EU agrees on economic recovery plan


Brussels : European Union (EU) leaders Friday agreed on what they described as an “ambitious” economic recovery plan but were still locked in discussions on how to meet their greenhouse gas emission targets.

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“We have agreed unanimously an ambitious stimulus package” designed to help the bloc weather recession, British Prime Minister Gordon Brown said during a break in the talks in Brussels.

A final text being discussed at a summit of EU heads of state and government was expected to say that member states and the European Commission should mobilize resources worth 200 billion euros ($265 billion), or around 1.5 percent of the bloc’s gross domestic product.

While the package’s approval was largely expected, diplomats had said ahead of the meeting that discussions would mostly revolve around whether the size of the stimulus should be worth “at least” or “around” 1.5 of GDP.

“The important thing is the agreement of a package of around 1.5 percent of GDP,” Brown said.

“In the last few weeks people said that Europe wouldn’t even agree to 1 percent – that’s a big advance in the discussion,” said Brown, who has championed a large injection of public spending in a bid to stave off a prolonged period of economic decline.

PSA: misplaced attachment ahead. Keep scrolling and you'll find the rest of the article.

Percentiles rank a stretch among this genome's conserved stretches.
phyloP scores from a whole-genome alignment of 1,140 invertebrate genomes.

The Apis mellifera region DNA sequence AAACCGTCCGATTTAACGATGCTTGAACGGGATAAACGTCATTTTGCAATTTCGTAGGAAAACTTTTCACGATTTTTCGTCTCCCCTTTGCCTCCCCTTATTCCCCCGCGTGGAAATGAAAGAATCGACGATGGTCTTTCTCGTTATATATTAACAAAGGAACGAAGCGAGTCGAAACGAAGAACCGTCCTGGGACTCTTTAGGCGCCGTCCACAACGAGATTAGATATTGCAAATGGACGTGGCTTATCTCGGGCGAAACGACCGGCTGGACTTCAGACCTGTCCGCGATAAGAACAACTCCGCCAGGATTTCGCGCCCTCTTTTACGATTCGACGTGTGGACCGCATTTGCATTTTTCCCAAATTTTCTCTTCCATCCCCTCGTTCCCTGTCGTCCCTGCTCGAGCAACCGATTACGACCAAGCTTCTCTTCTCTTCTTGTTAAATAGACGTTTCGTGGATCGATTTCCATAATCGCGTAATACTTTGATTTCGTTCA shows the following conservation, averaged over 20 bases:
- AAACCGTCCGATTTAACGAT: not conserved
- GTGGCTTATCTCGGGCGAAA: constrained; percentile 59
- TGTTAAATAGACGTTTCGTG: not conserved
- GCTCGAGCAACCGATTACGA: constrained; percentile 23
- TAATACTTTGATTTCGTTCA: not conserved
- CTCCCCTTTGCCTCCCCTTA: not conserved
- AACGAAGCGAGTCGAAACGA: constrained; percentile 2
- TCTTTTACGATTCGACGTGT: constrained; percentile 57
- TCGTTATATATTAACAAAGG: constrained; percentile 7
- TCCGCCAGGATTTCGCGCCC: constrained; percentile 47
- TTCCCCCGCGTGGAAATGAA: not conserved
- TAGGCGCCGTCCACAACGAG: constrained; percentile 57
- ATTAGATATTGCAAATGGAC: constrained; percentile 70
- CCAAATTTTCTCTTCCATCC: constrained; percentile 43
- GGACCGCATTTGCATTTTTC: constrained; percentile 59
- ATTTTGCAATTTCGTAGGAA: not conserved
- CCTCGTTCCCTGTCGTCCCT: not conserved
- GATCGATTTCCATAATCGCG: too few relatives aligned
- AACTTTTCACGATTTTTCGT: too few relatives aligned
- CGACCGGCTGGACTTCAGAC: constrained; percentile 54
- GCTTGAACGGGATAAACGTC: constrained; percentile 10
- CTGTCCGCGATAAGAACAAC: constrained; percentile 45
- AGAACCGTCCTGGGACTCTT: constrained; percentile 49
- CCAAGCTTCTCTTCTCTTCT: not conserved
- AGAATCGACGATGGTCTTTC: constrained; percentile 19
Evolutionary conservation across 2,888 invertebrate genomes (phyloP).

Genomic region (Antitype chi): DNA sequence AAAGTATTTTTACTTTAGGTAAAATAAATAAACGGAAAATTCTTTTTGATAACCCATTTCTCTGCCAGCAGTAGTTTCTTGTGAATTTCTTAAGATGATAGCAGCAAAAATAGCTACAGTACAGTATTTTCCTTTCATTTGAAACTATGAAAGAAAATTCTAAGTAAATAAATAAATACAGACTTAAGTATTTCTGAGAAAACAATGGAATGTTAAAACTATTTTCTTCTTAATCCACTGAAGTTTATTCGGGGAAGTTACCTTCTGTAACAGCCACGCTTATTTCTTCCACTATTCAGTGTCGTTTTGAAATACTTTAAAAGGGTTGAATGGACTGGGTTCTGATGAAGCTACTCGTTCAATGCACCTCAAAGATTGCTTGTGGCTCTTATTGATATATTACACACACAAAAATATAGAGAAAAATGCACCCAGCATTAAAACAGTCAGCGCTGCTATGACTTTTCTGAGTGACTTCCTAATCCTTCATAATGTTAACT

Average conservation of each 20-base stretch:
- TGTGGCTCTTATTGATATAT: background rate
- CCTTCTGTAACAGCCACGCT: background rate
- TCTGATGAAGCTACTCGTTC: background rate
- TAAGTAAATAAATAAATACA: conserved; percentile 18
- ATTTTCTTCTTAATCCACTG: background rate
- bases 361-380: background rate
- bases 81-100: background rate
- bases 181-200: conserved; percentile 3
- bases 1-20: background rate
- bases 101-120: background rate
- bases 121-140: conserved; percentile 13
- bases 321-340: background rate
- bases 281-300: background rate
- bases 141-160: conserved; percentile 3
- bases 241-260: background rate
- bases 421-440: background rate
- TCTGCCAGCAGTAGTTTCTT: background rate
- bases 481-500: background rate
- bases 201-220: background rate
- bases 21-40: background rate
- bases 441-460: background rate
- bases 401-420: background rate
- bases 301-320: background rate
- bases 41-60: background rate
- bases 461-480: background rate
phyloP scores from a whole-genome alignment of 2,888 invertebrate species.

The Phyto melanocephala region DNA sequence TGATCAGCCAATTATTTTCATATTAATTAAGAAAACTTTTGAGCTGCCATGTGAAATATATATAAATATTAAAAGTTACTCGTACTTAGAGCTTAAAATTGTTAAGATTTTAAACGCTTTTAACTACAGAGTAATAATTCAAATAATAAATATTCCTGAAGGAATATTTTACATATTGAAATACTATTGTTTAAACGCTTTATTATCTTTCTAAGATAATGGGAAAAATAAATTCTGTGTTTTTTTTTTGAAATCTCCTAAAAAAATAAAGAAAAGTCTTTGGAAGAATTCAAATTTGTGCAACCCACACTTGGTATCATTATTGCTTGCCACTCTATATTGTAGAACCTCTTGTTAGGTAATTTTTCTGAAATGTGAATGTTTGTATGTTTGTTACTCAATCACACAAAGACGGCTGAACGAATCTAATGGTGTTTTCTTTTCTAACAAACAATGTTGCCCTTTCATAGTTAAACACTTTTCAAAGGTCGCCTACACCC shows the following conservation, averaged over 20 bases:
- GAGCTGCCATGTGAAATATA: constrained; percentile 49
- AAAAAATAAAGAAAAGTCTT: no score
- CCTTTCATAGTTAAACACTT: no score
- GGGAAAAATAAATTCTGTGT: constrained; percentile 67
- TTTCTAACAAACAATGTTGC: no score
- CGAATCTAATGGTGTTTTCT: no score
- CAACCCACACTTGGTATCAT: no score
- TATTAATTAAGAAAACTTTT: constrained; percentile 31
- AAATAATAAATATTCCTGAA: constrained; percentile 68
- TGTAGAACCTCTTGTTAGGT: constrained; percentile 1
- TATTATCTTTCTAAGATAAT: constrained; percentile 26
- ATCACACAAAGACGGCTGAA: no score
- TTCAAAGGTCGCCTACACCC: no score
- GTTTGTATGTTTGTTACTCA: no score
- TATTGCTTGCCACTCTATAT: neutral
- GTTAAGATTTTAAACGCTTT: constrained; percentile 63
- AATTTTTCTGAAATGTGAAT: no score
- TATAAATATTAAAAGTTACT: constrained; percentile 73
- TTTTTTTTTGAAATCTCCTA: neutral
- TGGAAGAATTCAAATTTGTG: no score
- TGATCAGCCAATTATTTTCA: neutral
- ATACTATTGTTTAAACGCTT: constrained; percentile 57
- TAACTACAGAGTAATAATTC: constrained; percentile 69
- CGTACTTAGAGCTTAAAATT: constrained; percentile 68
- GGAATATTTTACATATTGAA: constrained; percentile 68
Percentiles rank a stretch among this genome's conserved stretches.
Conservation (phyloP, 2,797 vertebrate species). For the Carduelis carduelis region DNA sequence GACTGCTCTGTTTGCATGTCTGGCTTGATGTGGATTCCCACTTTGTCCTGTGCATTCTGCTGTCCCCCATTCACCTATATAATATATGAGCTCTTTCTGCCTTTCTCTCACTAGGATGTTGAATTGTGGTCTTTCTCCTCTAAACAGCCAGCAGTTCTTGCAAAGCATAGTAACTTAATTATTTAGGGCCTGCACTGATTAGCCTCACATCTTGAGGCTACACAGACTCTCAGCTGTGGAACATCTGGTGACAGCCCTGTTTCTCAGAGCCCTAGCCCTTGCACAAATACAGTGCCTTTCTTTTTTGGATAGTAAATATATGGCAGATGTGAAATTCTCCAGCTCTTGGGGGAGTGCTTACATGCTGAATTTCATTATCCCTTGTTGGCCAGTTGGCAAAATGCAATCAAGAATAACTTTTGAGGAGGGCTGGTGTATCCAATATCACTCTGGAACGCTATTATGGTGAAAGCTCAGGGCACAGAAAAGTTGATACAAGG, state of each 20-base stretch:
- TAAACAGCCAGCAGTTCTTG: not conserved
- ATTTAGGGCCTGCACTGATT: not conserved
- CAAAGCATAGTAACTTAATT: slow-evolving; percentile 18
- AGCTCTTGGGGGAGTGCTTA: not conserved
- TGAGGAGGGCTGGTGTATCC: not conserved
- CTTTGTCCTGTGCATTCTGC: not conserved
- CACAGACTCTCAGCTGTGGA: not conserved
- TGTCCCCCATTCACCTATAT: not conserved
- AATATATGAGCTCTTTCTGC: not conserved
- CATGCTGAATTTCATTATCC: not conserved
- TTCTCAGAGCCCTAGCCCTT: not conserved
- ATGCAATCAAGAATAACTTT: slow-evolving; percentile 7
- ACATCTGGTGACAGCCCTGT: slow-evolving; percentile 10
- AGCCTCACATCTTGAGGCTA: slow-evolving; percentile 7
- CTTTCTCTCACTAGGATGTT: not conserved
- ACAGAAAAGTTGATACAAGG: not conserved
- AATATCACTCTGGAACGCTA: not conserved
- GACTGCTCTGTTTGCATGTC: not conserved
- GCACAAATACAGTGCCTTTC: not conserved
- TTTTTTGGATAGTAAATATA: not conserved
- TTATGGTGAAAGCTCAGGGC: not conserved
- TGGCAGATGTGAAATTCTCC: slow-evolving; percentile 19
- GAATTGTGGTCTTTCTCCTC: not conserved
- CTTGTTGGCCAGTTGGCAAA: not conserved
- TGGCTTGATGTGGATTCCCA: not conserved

In a defeat for France, which chaired the meeting in Brussels, leaders struck out a reference to the fact that member states may be allowed to reduce their value-added tax on labour-intensive services and provide tax incentives for environmentally-friend products and services, diplomats said.

The stimulus package also envisages 30 billion euros in extra investments by the European Investment Bank over the next two years. The money will be used to finance small and medium-sized businesses, as well as to promote renewable energy and help carmakers develop cleaner cars.

Meanwhile, the commission is to speed up payments made from its budget to member states.

Discussions in Brussels were continuing over the bloc’s pledge to cuts its greenhouse gas emissions by 20 percent compared to their 1990 levels by 2020.

French President Nicolas Sarkozy, who is eager to come up with a deal by the end of the year, has tabled a final set of proposals that he hopes will be approved by the end of the day.

The talks focussed on how to enact such expensive cuts at a time of economic hardship, and on how to share the burden of making industry greener.

“I am confident that we will reach an agreement today, which should set an example for the rest of the world,” said Polish Foreign Minister Radoslaw Sikorski.